House of Commons photo

Crucial Fact

  • His favourite word was students.

Last in Parliament October 2000, as Progressive Conservative MP for St. John's West (Newfoundland & Labrador)

Won his last election, in 1997, with 44% of the vote.

Statements in the House

Division No. 359 March 23rd, 1999

Mr. Chairman, I have two brief questions for the minister.

While both teams were at the negotiating table, did the PSAC negotiators agree to forgo job action during the ratification period if the government were to give up and delay its back to work legislation?

Division No. 358 March 23rd, 1999

Mr. Speaker, I rise on a point of privilege. I want to make the point that my privileges have definitely been infringed upon this evening in this debate.

If there were a tentative agreement at 10.10 this evening and I voted at 11.40, one hour and 30 minutes later, everybody on this side of the House voted on the assumption that there was a work stoppage, that there was no tentative agreement, and everybody on that side of the House voted knowing there was a tentative agreement. I guarantee everybody's privileges on this side of the House were infringed upon.

Young Offenders Act March 19th, 1999

Mr. Speaker, on normal occasions we are very pleased to speak about issues that affect our constituents but to speak about dealing with young offenders, especially young offenders with some very serious offences, is not something we prefer to do. However we do not live in a perfect world and as such, we have to deal with the issues we are faced with as parliamentarians.

I agree with the member for Vancouver East who says that we should do all these proactive things to solve the problems before they happen. But it seems in our society the old days are gone.

In Newfoundland in the old days people would say if you had three square meals a day and a roof over your head, the world was a pretty good place to live. That world of food, clothing and shelter being the only requirements for a person in society is not something which now exists.

Our society has become unbelievably complex. We need a lot of help from parliamentarians and from governments to make sure that our society is safe, that we have the basics in life which now include the requirement for a very significant social net. When one is young, when one is aged, and certainly when one is sick or disabled a lot of things are required to be put in place by governments to make sure that one has more than just food, clothing and shelter.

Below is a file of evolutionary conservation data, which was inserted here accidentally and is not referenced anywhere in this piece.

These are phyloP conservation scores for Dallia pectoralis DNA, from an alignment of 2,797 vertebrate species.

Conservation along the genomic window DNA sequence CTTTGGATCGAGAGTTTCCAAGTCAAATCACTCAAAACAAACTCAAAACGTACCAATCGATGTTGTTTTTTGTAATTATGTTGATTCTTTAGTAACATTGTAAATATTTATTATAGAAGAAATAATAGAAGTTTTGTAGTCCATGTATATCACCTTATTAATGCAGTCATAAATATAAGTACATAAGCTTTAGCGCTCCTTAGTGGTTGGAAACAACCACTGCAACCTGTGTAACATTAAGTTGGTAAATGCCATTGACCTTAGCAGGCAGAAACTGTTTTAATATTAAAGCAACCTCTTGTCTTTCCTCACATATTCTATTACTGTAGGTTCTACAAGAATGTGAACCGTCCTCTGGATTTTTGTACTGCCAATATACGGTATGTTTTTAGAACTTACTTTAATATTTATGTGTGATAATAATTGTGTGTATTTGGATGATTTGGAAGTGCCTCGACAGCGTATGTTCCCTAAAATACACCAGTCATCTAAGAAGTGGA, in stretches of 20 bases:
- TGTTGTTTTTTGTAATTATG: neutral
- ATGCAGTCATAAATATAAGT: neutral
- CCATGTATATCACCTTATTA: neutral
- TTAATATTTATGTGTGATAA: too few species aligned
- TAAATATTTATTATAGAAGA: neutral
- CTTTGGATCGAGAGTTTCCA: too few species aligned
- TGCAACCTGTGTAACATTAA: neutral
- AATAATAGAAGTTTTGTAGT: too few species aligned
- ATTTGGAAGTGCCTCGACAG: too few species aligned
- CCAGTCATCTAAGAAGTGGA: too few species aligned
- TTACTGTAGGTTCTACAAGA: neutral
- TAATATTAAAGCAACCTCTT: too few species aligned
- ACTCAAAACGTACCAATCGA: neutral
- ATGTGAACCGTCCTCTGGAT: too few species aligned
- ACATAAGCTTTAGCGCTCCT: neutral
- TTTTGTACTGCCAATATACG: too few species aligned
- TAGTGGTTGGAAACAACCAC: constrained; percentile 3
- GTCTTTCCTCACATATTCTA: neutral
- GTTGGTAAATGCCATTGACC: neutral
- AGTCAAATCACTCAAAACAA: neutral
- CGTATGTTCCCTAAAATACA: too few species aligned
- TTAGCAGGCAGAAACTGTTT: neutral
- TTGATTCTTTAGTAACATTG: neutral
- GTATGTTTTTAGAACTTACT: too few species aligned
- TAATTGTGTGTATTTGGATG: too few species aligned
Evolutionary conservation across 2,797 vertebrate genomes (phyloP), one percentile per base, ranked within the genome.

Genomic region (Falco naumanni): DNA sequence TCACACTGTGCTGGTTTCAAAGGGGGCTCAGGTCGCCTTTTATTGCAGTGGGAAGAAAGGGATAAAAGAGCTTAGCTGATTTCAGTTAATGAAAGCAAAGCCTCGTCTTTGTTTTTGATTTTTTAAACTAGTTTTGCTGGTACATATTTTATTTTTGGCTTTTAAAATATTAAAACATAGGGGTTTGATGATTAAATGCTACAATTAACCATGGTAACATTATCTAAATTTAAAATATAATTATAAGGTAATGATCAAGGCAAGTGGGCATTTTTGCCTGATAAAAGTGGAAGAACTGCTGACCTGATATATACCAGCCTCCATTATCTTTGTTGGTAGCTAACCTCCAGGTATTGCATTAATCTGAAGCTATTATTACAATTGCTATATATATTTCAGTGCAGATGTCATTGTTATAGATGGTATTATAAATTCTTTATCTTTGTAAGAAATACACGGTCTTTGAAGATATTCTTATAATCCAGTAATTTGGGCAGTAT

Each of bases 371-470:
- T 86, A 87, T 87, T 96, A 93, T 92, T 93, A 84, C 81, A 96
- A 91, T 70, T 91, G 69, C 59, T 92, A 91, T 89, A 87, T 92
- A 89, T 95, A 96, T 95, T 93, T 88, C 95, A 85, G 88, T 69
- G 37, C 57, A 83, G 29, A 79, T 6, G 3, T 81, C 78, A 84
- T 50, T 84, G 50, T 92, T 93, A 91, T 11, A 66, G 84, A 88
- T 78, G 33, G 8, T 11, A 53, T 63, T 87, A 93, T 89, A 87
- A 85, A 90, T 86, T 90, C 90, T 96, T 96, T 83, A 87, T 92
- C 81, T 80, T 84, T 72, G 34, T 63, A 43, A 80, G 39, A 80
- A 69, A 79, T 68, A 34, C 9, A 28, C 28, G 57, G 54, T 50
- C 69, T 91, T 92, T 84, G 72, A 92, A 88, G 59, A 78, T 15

Education, as the member mentioned, is one of the things which is needed in a more significant and increasingly aggressive and progressive way to get at the problems before they become issues which we have to deal with.

Besides having food, clothing and shelter, citizens require safety and that governments address the fundamental things, for example, the issues of crime and youth and adult offenders which make us feel so insecure in our communities.

It is almost like insurance in reverse. We buy fire insurance to protect our homes. Most of us will never see a fire. Most of us, if we are lucky, will never see a violent offence.

There is criminal activity. We have seen some especially in St. John's West. There have been terrible incidents all across Canada. Violent young people whom we are speaking about today commit the most terrible crimes. It frightens us all. It makes us want to buy safety insurance because we have been touched by this violence.

In Newfoundland recently we have had half a dozen terrible examples of violence by young offenders against our senior citizens, some of the most defenceless people in our communities. Many times these young offenders are repeat offenders. They have been in trouble with the law in many places. When it happens to an aged person it frightens us all and makes us wonder where we are going to go.